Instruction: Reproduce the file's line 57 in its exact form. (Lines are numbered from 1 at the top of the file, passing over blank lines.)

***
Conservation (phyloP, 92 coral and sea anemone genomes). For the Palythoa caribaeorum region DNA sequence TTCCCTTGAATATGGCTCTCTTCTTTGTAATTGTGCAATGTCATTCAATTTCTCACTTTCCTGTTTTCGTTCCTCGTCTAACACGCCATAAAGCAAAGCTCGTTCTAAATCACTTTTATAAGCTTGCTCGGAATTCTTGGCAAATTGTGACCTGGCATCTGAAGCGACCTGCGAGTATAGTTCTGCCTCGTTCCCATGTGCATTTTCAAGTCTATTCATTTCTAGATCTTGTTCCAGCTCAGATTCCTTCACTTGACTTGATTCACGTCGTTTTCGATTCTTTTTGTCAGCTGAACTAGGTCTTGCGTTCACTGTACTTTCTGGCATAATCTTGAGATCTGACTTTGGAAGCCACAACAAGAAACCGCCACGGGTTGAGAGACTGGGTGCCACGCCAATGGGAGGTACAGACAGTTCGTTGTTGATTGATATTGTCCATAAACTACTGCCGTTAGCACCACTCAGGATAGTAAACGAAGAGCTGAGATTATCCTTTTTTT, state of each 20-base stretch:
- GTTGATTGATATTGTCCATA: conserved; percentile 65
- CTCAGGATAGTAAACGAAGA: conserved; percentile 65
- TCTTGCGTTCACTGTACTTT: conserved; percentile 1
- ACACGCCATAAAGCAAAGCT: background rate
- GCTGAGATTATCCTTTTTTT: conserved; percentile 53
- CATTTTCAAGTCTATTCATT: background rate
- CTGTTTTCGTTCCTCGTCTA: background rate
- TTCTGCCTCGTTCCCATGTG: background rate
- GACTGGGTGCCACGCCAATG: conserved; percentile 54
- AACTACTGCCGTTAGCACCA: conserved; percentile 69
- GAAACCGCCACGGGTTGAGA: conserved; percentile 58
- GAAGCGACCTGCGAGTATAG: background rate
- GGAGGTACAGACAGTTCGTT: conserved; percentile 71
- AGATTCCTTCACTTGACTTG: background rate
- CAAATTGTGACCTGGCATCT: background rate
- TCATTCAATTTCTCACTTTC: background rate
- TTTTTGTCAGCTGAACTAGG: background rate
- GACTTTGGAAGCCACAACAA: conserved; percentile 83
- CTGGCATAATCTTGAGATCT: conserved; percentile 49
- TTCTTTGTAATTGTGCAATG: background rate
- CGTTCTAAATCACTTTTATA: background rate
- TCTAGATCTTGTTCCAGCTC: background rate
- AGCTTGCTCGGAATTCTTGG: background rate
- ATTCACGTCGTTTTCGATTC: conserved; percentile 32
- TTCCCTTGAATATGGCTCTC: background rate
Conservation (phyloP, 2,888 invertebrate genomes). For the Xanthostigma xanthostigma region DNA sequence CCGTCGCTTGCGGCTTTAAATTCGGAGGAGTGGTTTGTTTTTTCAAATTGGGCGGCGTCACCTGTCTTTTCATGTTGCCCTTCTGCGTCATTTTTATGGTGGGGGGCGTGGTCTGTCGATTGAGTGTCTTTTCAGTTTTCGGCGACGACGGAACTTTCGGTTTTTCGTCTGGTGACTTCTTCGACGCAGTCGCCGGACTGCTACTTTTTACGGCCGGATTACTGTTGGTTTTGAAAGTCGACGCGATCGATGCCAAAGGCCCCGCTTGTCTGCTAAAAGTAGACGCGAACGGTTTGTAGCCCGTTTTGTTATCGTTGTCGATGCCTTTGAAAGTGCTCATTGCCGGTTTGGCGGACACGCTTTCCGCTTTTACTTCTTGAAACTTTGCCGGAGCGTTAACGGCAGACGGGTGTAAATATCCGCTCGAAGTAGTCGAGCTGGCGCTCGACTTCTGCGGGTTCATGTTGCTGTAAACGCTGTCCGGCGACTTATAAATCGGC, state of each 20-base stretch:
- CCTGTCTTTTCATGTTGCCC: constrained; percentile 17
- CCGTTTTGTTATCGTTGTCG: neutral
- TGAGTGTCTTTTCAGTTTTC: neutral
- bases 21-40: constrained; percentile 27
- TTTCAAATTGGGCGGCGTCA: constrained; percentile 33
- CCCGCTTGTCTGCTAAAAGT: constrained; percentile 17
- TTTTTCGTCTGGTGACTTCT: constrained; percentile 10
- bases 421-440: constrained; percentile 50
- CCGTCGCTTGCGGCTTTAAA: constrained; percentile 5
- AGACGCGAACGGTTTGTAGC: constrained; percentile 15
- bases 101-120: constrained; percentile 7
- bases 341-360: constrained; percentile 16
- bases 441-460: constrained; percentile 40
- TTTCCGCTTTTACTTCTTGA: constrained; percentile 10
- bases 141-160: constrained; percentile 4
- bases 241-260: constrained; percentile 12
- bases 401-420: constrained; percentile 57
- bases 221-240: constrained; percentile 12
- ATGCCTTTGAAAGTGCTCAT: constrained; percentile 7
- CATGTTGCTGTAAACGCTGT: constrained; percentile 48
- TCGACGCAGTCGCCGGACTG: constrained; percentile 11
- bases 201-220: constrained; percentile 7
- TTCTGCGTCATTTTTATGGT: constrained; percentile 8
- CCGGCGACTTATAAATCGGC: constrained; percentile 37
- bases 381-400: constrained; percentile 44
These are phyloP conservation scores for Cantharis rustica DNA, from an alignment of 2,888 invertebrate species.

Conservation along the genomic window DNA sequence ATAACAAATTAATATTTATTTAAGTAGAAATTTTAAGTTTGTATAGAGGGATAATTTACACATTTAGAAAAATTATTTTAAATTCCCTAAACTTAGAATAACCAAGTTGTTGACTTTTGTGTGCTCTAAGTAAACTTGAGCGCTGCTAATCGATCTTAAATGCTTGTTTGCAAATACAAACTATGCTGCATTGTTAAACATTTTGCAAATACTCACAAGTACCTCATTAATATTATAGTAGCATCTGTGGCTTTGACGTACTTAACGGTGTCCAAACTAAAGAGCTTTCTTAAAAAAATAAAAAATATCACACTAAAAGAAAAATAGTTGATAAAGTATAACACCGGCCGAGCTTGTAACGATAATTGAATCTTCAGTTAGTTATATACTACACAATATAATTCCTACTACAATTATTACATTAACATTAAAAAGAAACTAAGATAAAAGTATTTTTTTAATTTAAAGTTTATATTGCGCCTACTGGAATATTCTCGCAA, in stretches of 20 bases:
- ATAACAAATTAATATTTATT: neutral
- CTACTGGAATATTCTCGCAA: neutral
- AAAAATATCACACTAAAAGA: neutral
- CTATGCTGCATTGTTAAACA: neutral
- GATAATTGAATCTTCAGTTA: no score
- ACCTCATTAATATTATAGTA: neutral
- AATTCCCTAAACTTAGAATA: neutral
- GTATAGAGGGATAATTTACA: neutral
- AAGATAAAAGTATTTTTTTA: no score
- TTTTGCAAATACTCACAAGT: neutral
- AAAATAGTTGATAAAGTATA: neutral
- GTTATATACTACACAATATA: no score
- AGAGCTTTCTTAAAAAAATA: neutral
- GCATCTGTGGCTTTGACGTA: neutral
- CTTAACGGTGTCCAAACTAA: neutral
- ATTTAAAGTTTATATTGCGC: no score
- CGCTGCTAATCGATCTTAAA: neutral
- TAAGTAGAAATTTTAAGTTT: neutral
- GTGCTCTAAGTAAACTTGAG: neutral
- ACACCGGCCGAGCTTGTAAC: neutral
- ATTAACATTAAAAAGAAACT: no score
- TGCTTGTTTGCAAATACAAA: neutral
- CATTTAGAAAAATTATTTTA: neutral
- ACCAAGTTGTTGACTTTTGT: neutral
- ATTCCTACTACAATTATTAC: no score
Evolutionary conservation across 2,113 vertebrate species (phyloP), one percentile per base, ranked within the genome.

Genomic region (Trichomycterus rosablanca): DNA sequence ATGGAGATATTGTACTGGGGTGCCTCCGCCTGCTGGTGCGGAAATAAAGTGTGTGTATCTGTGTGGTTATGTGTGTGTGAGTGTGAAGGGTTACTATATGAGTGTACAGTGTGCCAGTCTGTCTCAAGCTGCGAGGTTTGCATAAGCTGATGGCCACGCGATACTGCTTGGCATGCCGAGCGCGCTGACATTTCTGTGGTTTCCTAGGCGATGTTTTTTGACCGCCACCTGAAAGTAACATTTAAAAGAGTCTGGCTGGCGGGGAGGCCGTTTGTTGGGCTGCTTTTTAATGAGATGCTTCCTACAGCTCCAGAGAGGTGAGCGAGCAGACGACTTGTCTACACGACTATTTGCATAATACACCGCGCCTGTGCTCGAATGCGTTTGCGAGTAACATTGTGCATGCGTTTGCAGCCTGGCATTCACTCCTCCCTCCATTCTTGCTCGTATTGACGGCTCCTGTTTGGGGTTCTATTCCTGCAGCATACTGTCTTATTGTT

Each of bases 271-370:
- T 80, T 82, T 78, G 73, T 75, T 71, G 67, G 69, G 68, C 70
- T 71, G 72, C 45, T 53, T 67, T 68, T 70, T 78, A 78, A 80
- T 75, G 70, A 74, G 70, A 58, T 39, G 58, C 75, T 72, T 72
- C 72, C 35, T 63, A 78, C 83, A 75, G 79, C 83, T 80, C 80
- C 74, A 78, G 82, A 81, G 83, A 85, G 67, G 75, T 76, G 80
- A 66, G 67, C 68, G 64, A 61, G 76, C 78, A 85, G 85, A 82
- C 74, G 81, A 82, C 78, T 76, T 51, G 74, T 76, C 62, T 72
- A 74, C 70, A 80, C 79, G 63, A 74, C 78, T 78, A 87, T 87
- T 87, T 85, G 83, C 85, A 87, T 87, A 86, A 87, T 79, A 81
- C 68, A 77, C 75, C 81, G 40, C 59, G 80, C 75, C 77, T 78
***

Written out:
- AAAAATATCACACTAAAAGA: neutral